Camp Fire

Close scrutiny of the ancient remains of our ancestors’ meals gives us some sense of the development and rationale behind our strange food-sharing behaviour.

Imagine a small circle of great apes looking each other in the eye from a distance of less than a metre. They are making a fair bit of noise and showing their teeth. Between them are some items of food. It all sounds pretty nasty – encounters of this kind can get bloody and lethal. In this instance, however, the mood is quite different, it is convivial. We are observing one particular species of ape that has done something very odd with these age-old signals of threat and hostility. It has turned them on their head, moulding them into a pattern of behaviour repeated daily throughout their lives. We are looking at a human meal.

For many animals, eating is a reasonably solitary activity, and a rather continuous one that absorbs a significant portion of the day. Our meals by contrast are discrete events that punctuate the day, and are social rather than solitary. Even when we do eat alone, we do our best to invent a social discourse in a virtual world, by opening a book, a newspaper, or tuning in a radio or TV. How did this unusual and unique behaviour come about, and what is it for?

As an archaeologist, that is a question Professor Martin Jones in the Department of Archaeology asks by looking back in time, by seeking out its origins. It’s no straightforward task, as it involves tracking down transitory events, which by their nature involve bio-degradable materials. Nonetheless, the methods we have available to detect the remains of ancient food have grown dramatically in recent decades.

Meals under the microscope

We are now able to recover in sieves very small pieces of animal and plant food, so as to discern food remains under the high-power microscope even after they have been dispersed into cellular and sub-cellular fragments. New advances in science mean we can even detect molecular traces in miniscule quantities.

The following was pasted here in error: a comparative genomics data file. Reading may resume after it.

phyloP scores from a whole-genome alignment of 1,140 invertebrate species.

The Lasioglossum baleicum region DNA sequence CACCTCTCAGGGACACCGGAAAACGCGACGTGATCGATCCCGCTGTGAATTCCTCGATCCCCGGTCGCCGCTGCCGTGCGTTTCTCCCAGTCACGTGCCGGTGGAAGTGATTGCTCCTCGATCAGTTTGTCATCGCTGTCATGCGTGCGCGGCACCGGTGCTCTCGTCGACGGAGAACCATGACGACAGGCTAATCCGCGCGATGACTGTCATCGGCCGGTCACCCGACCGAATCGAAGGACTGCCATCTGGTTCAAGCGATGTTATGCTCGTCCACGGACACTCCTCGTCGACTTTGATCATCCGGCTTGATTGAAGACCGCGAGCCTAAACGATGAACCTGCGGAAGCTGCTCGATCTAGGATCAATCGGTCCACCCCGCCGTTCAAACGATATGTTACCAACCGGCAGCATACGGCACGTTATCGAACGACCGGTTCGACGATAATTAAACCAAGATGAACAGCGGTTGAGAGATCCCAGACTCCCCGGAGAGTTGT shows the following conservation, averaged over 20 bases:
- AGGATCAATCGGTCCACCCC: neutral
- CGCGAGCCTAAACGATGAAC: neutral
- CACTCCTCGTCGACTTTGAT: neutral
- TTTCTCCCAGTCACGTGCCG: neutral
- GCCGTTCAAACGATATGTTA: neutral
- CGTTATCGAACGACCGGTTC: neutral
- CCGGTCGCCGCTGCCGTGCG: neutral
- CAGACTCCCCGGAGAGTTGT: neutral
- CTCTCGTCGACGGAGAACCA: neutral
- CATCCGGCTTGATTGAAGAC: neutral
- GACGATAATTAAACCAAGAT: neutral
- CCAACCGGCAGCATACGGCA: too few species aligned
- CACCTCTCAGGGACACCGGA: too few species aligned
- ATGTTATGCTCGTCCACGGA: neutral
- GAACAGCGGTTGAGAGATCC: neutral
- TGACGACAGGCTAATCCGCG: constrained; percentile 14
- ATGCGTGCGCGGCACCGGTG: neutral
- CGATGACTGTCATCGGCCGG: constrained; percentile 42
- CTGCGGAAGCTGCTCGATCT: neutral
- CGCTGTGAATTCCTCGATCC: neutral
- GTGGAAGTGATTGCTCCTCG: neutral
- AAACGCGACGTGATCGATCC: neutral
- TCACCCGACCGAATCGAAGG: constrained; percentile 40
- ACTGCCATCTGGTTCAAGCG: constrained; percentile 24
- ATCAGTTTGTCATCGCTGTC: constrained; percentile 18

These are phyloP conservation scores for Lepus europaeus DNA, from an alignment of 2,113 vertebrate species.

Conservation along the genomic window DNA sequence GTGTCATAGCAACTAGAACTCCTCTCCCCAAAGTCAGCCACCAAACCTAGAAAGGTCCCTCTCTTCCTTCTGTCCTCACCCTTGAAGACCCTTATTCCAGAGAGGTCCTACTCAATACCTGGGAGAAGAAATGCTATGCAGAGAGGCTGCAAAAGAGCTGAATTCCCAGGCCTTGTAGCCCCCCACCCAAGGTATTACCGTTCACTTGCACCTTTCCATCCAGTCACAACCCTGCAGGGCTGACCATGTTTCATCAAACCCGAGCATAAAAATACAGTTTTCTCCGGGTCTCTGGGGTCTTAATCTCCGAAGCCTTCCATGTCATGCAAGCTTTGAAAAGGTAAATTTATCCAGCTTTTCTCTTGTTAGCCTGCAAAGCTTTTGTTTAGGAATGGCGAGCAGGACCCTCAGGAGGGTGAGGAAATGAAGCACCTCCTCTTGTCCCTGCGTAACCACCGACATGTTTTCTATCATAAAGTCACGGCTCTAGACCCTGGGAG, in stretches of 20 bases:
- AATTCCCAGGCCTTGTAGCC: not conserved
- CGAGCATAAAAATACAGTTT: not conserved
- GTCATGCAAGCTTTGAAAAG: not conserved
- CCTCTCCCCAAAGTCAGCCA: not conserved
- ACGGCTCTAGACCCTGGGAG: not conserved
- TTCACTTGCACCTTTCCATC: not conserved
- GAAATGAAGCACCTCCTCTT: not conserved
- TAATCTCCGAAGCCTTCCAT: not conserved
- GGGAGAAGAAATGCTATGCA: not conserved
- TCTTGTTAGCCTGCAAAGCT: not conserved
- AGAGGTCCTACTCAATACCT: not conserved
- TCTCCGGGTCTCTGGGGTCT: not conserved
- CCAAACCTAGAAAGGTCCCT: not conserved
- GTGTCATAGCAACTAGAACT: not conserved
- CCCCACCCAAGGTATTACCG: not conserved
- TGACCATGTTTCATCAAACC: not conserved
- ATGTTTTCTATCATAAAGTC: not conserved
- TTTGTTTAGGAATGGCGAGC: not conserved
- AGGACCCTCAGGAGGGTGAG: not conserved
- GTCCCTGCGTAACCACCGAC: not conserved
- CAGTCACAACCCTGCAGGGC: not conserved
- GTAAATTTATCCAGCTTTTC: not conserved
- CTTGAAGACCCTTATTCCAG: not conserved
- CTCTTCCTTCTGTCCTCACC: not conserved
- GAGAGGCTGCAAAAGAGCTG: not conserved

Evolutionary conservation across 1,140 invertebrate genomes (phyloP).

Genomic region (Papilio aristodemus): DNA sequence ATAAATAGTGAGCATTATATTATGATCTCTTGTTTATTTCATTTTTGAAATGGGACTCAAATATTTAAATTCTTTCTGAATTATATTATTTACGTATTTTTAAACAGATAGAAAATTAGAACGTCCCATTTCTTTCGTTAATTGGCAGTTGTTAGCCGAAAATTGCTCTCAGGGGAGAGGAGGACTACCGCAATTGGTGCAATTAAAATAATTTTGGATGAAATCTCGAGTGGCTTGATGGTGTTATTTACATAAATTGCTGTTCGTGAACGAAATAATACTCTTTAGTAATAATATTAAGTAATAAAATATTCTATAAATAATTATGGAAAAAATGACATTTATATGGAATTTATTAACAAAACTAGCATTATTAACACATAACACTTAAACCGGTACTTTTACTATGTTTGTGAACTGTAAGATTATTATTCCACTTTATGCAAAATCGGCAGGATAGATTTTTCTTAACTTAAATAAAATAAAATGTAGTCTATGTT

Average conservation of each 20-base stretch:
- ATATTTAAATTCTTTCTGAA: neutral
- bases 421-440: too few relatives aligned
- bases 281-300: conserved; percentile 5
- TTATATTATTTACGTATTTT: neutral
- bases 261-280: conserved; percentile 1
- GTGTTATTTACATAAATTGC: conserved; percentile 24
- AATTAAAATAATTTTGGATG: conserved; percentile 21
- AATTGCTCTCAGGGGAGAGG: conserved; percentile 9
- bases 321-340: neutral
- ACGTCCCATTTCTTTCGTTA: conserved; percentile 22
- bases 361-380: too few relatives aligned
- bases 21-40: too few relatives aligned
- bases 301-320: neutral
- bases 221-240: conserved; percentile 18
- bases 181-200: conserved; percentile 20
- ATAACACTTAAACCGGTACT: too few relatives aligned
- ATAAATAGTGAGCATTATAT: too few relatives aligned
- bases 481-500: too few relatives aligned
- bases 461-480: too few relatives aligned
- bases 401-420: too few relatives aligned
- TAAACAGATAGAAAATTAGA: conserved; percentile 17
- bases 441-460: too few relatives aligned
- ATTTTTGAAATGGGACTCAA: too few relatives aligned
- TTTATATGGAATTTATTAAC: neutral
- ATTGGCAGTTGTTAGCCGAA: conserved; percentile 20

It’s now possible to analyse ‘last meals’ within the guts of well-preserved bodies, their fossil faeces in latrines, and isotopic signatures of dietary history in various parts of the preserved skeleton. If we are lucky, these various fragments can be trapped quickly by fast-accumulating sediments, such as coastal muds or wind-blown silts. When this happens, we may even be able to track the ‘choreography’ of the food quest, and estimate how many people came together and in what way around their meal. Through looking closely at a series of such ancient meals, some sense of the development and rationale of our strange food-sharing behaviour comes to light.

A new, food-sharing, hominid emerges

Take, for example, the consumption of a wild horse, half a million years ago on the coast of southern England. All that remains of a full day’s intensive activity – spearing, dismembering, filleting, bone cracking and marrow sucking – are a few of the heavily fragmented bones and many of the cracked flints used to take the horse apart. Yet the rapid burial by coastal muds captured enough of the spatial patterning of food-sharing debris for the meticulous work of archaeologists to reveal a remarkably detailed story half a million years later.

The Palaeolithic excavations and research at this site, known as the Boxgrove project, showed a different species of Homo at work, with a different cognitive capacity. These early European colonisers would have had some ‘language’, although were probably not sustaining prolonged eye contact or engaging in ‘conversation’. This food-sharing scene might instead have displayed resonances with meat sharing among chimpanzees, with a succession of sharing transactions, bargaining for power and sexual favours. However, one aspect would be very different: members of our own genus Homo bring down some very large animals, with 20 times the meat yield of the monkeys and bushbucks that chimps hunt. This implies a lot of individuals and food shared on an unprecedented scale in social terms.